Can you find freedom in a scoop of ice cream?
Merrilee thought having a job would lead to freedom. Because of the money, mostly. Freedom to go to the movies whenever she wanted. Hang out at the new retro arcade downtown on Friday nights. Even be able to afford the gas to drive out to everyone’s favorite float spot in the mountain pass.
However, you have to have friends to use your hard earned cash on those things. She’d had one and she’d moved halfway through the school year. A friendless summer was an endless summer, but not in a good way. At least she could stop for an iced coffee whenever the spirit moved her. Just her, a trusty book, and her people watching skills. Maybe she’d do that this evening.
So basically freedom sucks. It just highlights the big, empty areas of your life.
The bells on the door to the ice cream shop jingled, pulling Merrilee out of her stupor. A large group of tweens entered, giggling and jostling against each other. Merrilee sighed and trudged over to stand behind the coolers to take their orders. As she scooped up each request, the door jingled again. She glanced over to see a father and young boy enter, the boy walking on his toes with a huge grin of expectation on his face. Merrilee wasn’t even halfway finished with the tweens, and hoped the young kid was the patient sort.
One of the tweens kept changing his mind when Merrilee began to scoop his request. She assumed he was doing it spitefully. Mean spirited kids exerted power however and whenever the opportunity arose. She patiently abandoned one flavor, rinsed the scooper, and began his newest request. She was scheduled to scoop ice cream for a set amount of time whether the customer knew what he wanted or not.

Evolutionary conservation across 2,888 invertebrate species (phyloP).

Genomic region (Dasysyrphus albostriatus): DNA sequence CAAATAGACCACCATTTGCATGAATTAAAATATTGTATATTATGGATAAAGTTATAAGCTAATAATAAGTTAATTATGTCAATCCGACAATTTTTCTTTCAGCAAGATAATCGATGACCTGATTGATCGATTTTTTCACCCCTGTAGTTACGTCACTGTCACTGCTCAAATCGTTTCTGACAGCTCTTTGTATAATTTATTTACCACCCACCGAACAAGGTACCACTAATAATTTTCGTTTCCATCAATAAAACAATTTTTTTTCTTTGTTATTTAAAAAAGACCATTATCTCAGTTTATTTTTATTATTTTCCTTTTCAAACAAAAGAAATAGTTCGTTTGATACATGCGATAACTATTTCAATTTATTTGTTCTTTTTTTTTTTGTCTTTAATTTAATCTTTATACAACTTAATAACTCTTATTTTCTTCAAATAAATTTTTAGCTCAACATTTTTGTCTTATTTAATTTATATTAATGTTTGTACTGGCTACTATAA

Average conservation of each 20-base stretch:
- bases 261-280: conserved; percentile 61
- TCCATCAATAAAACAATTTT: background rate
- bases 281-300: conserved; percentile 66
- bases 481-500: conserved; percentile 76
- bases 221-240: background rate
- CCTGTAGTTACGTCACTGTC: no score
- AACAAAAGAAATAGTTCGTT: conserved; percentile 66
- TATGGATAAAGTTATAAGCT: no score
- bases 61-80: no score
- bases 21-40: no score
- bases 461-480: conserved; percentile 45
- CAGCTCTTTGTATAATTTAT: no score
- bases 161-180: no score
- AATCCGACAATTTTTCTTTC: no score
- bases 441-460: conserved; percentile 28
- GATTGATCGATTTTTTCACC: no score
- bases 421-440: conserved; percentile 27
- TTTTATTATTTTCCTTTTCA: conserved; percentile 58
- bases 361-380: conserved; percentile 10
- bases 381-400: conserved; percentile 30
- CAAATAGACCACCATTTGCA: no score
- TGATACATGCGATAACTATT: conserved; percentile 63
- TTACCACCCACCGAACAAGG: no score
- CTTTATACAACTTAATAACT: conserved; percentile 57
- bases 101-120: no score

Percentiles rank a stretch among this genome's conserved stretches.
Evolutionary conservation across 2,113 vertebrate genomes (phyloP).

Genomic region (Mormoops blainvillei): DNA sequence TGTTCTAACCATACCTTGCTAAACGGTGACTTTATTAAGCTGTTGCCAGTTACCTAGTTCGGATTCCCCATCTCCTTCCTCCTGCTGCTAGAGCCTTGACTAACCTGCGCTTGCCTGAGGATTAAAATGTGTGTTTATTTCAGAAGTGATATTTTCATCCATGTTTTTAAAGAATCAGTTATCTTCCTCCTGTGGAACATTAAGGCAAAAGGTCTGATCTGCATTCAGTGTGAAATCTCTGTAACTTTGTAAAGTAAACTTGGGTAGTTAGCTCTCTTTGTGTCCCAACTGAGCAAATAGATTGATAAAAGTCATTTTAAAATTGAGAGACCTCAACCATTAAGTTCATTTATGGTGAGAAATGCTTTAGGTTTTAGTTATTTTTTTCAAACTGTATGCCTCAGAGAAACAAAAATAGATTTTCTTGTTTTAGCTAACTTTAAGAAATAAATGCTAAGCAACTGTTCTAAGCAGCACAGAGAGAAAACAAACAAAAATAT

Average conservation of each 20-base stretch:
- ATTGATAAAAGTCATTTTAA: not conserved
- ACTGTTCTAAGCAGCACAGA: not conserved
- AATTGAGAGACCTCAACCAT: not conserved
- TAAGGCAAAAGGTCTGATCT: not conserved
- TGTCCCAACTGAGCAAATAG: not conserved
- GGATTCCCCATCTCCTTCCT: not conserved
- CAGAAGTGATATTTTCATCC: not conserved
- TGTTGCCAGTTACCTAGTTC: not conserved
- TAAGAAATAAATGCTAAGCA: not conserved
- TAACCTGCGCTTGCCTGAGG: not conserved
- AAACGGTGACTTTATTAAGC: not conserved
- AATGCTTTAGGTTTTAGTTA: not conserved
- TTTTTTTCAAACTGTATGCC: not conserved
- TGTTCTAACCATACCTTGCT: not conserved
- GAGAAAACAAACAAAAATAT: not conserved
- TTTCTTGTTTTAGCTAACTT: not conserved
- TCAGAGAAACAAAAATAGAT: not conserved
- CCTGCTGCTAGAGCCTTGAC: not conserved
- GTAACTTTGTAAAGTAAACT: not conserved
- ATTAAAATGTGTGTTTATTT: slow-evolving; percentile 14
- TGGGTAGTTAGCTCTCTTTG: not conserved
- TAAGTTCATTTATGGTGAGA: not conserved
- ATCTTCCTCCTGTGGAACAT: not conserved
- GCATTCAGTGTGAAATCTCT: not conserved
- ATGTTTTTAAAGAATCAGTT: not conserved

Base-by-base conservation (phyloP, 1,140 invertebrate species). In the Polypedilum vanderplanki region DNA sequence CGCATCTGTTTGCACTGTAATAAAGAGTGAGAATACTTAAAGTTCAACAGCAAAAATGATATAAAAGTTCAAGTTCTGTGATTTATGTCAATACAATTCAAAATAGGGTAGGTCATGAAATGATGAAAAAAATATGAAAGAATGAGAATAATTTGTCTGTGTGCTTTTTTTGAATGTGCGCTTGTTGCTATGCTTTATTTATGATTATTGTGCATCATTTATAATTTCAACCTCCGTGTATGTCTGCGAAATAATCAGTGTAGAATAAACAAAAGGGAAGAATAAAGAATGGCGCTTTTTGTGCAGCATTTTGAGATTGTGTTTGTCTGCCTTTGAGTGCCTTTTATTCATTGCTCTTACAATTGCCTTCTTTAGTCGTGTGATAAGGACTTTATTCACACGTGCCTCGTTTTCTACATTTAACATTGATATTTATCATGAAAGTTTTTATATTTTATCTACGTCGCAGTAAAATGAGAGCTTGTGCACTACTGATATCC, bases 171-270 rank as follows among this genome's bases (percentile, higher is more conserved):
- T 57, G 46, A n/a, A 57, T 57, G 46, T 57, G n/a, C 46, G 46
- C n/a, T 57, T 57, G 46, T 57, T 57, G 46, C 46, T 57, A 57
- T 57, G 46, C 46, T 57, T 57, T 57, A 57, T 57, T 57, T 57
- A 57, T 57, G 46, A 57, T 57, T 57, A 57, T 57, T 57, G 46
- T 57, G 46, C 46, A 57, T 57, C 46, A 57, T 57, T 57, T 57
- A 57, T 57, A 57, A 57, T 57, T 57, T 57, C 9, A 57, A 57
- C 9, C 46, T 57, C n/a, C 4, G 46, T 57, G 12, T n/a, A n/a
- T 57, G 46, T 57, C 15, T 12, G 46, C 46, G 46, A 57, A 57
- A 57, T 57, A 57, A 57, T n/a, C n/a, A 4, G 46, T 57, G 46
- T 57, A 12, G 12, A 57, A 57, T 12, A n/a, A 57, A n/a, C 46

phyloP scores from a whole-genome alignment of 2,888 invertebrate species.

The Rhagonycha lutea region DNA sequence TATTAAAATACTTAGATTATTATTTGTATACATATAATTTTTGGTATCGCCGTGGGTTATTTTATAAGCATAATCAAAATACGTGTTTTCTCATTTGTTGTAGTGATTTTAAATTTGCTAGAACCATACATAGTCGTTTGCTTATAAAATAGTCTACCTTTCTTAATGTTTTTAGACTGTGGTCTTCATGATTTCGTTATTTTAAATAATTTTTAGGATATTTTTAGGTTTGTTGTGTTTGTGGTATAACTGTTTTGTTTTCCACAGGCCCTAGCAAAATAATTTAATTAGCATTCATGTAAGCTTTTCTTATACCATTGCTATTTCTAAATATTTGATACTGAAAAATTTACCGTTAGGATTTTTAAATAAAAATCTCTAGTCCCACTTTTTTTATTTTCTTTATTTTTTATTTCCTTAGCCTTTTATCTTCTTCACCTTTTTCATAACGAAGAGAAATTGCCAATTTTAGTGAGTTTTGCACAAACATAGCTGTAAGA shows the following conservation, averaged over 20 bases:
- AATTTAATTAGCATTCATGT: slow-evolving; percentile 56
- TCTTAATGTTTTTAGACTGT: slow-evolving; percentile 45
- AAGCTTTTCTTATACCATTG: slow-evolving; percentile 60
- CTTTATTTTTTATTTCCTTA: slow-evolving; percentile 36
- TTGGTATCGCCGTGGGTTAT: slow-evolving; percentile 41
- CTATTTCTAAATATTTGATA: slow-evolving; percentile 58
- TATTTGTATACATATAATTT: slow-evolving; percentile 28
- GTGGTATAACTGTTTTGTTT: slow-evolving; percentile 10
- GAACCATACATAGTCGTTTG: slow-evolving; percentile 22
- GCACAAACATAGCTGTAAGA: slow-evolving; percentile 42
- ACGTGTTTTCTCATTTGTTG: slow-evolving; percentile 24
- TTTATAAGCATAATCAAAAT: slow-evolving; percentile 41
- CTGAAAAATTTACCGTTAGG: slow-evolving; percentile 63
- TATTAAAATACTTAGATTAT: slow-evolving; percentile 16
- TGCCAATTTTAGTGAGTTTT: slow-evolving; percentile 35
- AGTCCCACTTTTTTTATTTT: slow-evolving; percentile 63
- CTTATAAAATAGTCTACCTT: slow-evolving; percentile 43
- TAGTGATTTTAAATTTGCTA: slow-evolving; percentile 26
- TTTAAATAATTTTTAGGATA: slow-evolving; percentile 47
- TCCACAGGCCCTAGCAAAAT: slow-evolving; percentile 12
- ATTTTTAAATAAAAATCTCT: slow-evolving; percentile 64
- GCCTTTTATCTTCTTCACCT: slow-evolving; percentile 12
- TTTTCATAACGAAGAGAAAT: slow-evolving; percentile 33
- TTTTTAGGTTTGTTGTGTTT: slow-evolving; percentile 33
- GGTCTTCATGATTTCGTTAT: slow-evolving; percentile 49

By the time she finished dishing out the large group’s orders and collecting their money—mostly lots and lots of change—a small line had formed, snaking back to the door. Merrilee turned to the father and son, and pleasantly asked what they’d decided on. Her eyes flicked to the wall clock and did a headcount. This line of customers should take her up to the end of her shift.
Ten minutes later she pushed the register drawer closed and was relieved to see only two other people stood in front of the coolers. However, Jenna hadn’t shown up yet. She was always late. Merrilee sighed inwardly at the extra time she’d put in until Jenna showed. She walked over to the two people and opened her mouth to ask if they’d made a choice, but the words lodged in her throat.
He was hunched forward reading the names of the flavors and pointing to the corresponding cartons inside the cooler. He held hands with a young girl, maybe seven years old, with the same red hair and freckles as him. The girl wore her hair in long wavy pigtails. Her thick-rimmed glasses slid down her nose.
“Does it have nuts? I can’t have nuts.” The girl’s voice was nasally, tinged with worry, but held an unmistakable cadence of innocence that touched Merrilee’s heart.